A preview of RESULTS campaigns in 2022
Turning an emergency response into a structural response
In 2021, RESULTS advocates won major victories against poverty in the emergency response to the pandemic: tax credit expansions helping cut child poverty in half, the largest increase in rental assistance in 50 years, the biggest-ever single investment in the Global Fund to Fight AIDS, Tuberculosis and Malaria, and more.
Now as the world continues to grapple with COVID and all its fallout, we’re pushing not just for an emergency response, but a structural response. We need a new baseline for how our government responds to poverty and the forces of oppression that drive it.
What we’re trying to accomplish against poverty this year:
- Transform the fight against both old pandemics and new pandemics
- Take historic short-term changes to the U.S. tax code and make them permanent
- Push the U.S. to do its part in responding to the global malnutrition catastrophe
- Show Congress they must prioritize tackling the affordable housing crisis
What’s needed on Capitol Hill to make it happen:
- Broad, bipartisan support from Congress
- New congressional champions on each of these issues, from both parties
- Policymakers hearing directly from people with lived experience
- Grassroots-led advocacy and a swell of local media
In January 2022, we’ll roll out a fuller campaign overview, more context on the history and larger systems of oppression at play in each of these issues, and a sense of the timeline for action and organizing. Throughout the year, we have plans for anti-oppression training, new leadership development, growing our reach to influence more members of Congress, building new partnerships, and more. Stay tuned!
What’s at stake
We know that the staggering inequities in global health today are rooted in the remnants of colonialism and predatory global monetary policies. We know that the housing crisis and unacceptable levels of poverty in this country are rooted in a history of racist and oppressive policies. With every issue, we see the ties to larger systems of oppression – and our advocacy has to respond accordingly. In each of our campaigns next year, we’re building on a breakthrough in 2021, and pushing Congress to use it to drive lasting change.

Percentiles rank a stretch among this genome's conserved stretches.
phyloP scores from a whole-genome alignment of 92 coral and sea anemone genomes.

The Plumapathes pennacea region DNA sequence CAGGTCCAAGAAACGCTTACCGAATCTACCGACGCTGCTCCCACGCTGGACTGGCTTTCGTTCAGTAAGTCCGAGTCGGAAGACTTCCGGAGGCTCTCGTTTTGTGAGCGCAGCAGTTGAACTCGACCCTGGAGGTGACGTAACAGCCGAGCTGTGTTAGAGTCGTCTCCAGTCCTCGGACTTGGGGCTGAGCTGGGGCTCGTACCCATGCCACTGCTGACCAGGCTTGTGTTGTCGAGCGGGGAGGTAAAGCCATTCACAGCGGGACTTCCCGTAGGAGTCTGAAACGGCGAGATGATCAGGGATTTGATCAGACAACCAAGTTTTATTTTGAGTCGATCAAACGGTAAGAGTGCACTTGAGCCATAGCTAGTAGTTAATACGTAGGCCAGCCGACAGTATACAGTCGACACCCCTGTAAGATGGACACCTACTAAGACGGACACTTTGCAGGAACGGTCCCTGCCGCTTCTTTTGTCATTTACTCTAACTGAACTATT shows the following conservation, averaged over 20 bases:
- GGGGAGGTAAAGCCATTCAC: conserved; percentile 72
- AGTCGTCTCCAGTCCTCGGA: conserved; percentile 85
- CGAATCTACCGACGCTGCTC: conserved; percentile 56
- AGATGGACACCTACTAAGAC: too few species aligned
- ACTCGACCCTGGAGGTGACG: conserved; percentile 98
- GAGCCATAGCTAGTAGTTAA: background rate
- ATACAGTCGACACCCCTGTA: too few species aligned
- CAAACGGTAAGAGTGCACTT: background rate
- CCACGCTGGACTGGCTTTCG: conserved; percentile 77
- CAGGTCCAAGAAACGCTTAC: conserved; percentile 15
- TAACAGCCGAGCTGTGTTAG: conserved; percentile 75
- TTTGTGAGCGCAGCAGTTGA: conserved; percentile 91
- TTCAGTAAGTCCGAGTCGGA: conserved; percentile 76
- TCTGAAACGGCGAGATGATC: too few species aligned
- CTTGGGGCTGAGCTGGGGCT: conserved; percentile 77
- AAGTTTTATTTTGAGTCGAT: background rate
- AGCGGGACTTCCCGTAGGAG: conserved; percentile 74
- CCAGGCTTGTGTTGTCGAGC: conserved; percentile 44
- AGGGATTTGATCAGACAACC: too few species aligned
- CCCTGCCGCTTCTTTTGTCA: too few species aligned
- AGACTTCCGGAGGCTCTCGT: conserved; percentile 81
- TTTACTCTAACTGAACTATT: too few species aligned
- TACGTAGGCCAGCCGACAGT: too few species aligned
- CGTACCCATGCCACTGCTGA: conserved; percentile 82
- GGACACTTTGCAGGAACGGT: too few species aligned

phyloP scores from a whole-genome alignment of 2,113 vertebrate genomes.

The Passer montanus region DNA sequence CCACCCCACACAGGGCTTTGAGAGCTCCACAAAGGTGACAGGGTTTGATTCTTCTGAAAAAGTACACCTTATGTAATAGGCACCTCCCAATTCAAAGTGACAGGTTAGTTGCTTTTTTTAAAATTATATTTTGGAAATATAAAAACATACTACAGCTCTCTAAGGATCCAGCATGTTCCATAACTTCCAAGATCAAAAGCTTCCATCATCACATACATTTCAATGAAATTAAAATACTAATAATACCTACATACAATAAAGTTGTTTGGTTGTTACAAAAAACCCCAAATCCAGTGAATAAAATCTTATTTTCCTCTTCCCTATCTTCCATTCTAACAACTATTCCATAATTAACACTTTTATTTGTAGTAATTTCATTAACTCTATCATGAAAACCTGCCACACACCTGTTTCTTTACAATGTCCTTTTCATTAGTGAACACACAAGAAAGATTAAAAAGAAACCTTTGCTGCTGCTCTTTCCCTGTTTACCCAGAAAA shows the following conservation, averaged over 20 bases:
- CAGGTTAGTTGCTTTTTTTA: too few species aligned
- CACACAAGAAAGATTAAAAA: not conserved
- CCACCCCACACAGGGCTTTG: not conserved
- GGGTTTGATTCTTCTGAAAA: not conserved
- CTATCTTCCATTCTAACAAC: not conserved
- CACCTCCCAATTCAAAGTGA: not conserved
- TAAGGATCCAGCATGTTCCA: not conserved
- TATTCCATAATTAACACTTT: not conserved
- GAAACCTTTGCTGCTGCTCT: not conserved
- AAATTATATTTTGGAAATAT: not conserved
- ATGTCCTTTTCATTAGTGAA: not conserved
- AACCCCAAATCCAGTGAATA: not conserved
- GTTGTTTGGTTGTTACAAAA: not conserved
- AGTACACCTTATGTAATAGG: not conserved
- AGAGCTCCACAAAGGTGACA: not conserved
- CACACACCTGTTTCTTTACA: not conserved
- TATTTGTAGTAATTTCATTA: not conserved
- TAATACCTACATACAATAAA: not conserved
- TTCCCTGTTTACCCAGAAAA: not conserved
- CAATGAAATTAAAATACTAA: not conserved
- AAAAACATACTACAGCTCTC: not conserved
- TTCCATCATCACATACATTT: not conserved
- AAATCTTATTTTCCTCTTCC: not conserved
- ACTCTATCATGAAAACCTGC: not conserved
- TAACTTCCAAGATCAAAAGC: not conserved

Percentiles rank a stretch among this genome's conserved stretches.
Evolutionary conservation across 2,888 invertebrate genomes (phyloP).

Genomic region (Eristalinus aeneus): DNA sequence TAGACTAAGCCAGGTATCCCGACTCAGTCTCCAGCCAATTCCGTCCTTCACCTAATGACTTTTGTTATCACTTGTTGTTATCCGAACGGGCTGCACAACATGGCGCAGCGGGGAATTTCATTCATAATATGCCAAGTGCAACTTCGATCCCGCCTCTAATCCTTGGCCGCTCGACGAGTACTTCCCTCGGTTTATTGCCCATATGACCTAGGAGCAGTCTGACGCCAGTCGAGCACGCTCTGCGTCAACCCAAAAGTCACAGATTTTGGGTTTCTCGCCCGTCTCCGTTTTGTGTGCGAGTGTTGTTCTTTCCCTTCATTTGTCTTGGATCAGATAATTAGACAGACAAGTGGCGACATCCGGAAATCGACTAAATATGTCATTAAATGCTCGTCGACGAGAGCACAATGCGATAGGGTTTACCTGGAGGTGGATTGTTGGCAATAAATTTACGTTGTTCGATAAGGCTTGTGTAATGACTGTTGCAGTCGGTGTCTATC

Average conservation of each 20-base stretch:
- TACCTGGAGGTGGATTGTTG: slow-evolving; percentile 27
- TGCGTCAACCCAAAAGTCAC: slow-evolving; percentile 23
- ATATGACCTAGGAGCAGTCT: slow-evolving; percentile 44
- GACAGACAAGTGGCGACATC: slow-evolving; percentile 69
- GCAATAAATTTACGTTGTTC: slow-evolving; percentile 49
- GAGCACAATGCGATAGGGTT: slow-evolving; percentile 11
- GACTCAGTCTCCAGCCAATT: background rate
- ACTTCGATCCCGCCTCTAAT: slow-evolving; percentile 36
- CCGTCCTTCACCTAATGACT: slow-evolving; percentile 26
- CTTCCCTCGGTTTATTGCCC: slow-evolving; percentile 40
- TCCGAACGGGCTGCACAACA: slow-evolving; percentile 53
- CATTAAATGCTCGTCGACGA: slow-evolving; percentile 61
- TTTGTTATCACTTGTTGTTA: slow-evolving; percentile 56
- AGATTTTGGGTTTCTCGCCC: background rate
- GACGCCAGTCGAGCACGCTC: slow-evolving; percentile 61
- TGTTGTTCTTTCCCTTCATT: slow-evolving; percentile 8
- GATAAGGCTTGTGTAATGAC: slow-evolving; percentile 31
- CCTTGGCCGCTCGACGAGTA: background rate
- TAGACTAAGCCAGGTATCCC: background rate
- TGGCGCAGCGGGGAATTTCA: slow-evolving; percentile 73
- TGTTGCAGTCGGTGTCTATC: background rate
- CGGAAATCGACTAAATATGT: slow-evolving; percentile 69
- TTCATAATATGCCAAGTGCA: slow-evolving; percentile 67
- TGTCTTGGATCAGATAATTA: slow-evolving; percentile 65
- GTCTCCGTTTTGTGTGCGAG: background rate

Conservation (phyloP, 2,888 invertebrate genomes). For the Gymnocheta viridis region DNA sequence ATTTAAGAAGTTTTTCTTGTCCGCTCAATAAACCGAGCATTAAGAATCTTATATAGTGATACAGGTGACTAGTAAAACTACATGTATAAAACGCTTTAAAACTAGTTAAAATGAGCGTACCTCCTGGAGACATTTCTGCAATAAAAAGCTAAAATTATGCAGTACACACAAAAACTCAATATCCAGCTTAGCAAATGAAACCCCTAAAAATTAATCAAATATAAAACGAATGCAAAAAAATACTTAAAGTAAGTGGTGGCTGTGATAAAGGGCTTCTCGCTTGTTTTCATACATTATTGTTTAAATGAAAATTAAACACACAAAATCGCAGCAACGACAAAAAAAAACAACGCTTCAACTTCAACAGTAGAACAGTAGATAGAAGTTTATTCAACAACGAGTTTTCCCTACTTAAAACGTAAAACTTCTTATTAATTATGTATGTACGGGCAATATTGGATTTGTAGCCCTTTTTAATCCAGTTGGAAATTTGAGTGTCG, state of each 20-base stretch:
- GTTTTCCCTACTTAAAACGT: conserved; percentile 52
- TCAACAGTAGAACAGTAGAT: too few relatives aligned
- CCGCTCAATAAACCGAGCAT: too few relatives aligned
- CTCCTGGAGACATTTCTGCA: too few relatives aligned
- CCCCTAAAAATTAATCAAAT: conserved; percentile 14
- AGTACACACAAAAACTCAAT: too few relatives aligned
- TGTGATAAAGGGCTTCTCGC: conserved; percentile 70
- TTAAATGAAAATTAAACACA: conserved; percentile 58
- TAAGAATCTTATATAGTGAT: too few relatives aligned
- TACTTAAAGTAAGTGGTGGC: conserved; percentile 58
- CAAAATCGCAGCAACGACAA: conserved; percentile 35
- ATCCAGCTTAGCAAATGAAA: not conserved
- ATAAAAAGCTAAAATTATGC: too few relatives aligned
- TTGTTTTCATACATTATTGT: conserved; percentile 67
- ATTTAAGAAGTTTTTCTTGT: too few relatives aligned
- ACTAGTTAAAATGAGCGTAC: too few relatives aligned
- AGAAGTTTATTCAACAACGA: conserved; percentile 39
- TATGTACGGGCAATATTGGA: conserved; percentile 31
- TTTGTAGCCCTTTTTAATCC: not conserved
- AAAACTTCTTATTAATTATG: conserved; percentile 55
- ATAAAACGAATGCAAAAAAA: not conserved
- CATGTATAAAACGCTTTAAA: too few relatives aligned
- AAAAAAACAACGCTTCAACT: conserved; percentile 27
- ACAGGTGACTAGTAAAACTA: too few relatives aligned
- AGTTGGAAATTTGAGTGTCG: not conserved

Will Congress let poverty skyrocket again because of inaction?
Transformational changes to the tax code in 2021 have slashed the poverty rate, but they’re set to expire after only a year. We worked to get emergency expansions of the Child Tax Credit and Earned Income Tax Credit passed into law, and we’ll do what it takes in 2022 to make them a lasting change to our tax code.
Will the White House do its part to end the old and new pandemics?
Next fall President Biden is hosting a major pledging summit for the Global Fund to Fight AIDS, Tuberculosis and Malaria, the world’s most powerful tool for channeling donor resources to community-led responses to health. An ambitious pledge from the U.S. could help stop the world’s longstanding pandemics and prepare for the next one. A lackluster pledge could mean the devastating impact of COVID only gets worse.
Will the U.S. prioritize the ballooning crisis of global malnutrition?
Malnutrition is a major cause and consequence of poverty in countries battling the legacy of colonialism and resource extraction, and it’s the underlying cause of nearly half of child deaths. Yet political attention and funding for malnutrition has often been misplaced, or missing altogether. In 2022, we have the chance to pass groundbreaking, new bipartisan legislation and make a leap in U.S. funding for global malnutrition.
Will the federal government help undo the underlying housing crisis?
When COVID-19 hit, millions of Americans were already one crisis away from losing their homes, or struggling to find one in the first place. To sidestep an even bigger disaster, we worked to secure new emergency rental assistance and put a short-term halt to evictions. But the underlying housing crisis, built by decades of racist and exclusionary federal housing policies, hasn’t gone away. While much of housing policy happens at a local level, we’ll be pushing Congress to do its part nationally.